Sponsored by ATSKO the makers of U-V-Killer, No-O-Dor, Sport Wash and other products for hunters.
Found – Bowhunting Money
By Wade Nolan – Bowhunting Biologist
May 29, 2009 – 9:41:31 AM
Are you feeling pinched? Is money tight? I have a plan to add money to your bowhunting budget. It involves taking care of what you already have and it’s easy. If you are like me you already own some quality gear like good waterproof raingear and probably a quality day pack. You may own great boots that used to be waterproof but now leak. Instead of replacing these things for let’s say $250 for new rain gear and $80 for a pack and an additional $125 for boots let me show you how to get at least another year or two out of them.
I speak from current experience. Making my gear waterproof was easy and the results will surprise you. First let’s cover Gortex and the look-a-likes. Do you understand why Gortex type fabrics work? Here’s the science buba-sized for people like you and me. This unique raingear is made up of layers of fabric. The outer shell is usually a nylon blend where the camo pattern is printed. This layer is coated with a topical waterproofing and is really important. It must be squeaky clean. Actually it must bead water or it fails.
The inner layer is the breathable waterproof layer (Gortex). This layer is made up of a very thin sheet of Teflon with very tiny holes in it. These holes are so small that free flowing water (rain) can’t flow in through the holes but water vapor (steamy sweat) can flow out.
Now that you see the Gortex “layer cake”, understand this; the outermost layer must bead the water for there to be space, between the water beads, for the (sweat) water vapor to escape. The vapor must pass through the area not covered by the water beads. Here is the key point, if the outer most layer “sheets water” (gets uniformly wet with no beading) then the Gortex has no hope of working. If water sheets on the outside, the jacket turns into a plastic bag and you will sweat and get wet from within. Water beading is critical.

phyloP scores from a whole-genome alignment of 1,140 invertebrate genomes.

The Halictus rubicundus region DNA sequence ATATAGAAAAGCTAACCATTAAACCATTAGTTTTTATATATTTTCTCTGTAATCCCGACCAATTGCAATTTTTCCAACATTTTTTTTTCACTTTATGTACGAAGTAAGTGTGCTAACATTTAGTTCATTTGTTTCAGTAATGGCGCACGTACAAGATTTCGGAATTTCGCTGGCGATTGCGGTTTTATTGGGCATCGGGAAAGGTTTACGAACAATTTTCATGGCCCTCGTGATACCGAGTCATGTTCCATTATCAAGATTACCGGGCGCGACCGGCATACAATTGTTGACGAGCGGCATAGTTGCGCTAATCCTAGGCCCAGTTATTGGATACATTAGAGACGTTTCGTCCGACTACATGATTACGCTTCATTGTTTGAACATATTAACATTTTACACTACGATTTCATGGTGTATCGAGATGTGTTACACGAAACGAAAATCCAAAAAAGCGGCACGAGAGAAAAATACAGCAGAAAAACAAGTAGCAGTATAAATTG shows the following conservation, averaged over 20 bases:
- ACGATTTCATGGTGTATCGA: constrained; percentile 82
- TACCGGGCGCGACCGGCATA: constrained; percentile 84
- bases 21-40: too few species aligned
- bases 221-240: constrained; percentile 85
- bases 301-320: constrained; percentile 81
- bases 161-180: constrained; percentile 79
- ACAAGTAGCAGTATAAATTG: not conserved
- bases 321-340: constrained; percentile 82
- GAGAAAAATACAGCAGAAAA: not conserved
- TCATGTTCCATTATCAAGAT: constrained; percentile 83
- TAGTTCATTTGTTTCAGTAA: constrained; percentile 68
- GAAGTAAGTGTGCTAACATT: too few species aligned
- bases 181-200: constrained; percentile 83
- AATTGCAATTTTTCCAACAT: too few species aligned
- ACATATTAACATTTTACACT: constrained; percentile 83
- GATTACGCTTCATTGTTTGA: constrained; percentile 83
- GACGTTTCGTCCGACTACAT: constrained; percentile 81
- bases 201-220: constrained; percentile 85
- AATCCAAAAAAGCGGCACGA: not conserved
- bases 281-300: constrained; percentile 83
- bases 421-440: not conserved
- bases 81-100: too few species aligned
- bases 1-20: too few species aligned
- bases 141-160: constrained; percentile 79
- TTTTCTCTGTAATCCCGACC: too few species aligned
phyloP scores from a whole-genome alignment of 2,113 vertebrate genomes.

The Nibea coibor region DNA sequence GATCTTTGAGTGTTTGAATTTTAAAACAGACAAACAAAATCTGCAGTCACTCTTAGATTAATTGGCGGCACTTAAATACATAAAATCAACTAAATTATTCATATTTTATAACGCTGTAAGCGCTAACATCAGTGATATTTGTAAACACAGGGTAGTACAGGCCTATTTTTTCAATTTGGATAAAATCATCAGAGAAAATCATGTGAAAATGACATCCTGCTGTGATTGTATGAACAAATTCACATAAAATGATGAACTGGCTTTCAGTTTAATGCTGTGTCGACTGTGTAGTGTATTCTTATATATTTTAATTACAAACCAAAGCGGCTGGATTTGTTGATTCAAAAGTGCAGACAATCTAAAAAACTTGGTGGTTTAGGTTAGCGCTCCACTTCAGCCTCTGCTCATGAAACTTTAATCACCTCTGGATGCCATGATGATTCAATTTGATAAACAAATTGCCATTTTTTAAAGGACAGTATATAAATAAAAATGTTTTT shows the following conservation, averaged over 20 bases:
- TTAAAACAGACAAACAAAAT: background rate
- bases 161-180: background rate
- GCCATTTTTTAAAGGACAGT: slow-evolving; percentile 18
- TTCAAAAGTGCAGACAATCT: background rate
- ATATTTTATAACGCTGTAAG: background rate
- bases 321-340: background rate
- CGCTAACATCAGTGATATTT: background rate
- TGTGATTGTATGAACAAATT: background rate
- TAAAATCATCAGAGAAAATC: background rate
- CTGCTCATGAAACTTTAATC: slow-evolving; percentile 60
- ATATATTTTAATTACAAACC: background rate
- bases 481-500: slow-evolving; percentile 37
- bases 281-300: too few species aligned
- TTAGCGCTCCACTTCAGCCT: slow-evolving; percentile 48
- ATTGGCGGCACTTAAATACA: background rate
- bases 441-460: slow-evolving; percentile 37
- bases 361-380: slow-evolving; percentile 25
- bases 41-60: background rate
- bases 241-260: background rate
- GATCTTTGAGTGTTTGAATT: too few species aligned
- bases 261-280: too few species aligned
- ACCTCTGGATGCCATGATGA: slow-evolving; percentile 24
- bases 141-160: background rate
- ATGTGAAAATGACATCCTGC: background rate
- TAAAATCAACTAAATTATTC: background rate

The other way you can get rain gear failure is from the tiny holes in the Gortex becoming clogged up with detergent residue. A Clemson University study found that all detergents leave residue behind, except Sport-Wash.
The simple solution here is to wash your rain gear in Sport-Wash. It restores the waterproofing on the outermost layer by cleaning it and then water will bead. The Sport-Wash will also clean and remove the detergent residue. It’s there from the last time you washed it in some lesser detergent. If water still fails to bead on the outermost layer then the factory applied waterproofing has worn off and you need to re-treat it. I use either Silicone Water-Guard or Permanent Waterguard.
Now that I saved you $250 let me move to the $80 savings with your pack. I often carry camera gear in my day pack and I can’t afford to have it get wet. The very best way to waterproof outdoor gear that is made of fabric is to treat it with Permanent Waterguard. This is a liquid cross-linking polymer that is activated by heat. It comes in a spray pump bottle.
Wade sprays clothes with Permanent Waterguard.
First wash your day pack in Sport-Wash and remove all dirt and detergent residue. Next just spray it with Permanent Waterguard. Last tumble it in the dryer for 20 minutes on high. You will be absolutely amazed with the result. The day pack will be totally water repellant and it will last for years, mine has. They say it surpasses the federal waterproofing standard by 25 times and it does. This dries completely odorless and is a persistent waterproofing you can rely on.
Wade applies SNO-SEAL to Boots.
Now for the last savings of $125 for the boots we are going to rescue. The best way to re-waterproof leather boots is with SNO-SEAL. First clean the boot with Sport-Wash and then heat it up with a blow dryer. Apply SNO-SEAL all over the warm boot. I like to work it in with my fingers. Then I add a little heat with the blow dryer and finish it off by buffing it with a cloth.
Kayak on beach with field tested boots.
SNO-SEAL won’t ever migrate out of the leather and it allows the leather to breath. I recently kayaked over 300 miles of an Arctic River, stepping in water for hours a day and at the end of the expedition the leather boots did not leak. That’s a real field test.
So there you have it. I just saved you a total of $455 that you can spend on that out-of-state whitetail hunt this fall. Don’t run out and replace all of your gear. Take care of it. It’s really, “found bowhunting money”.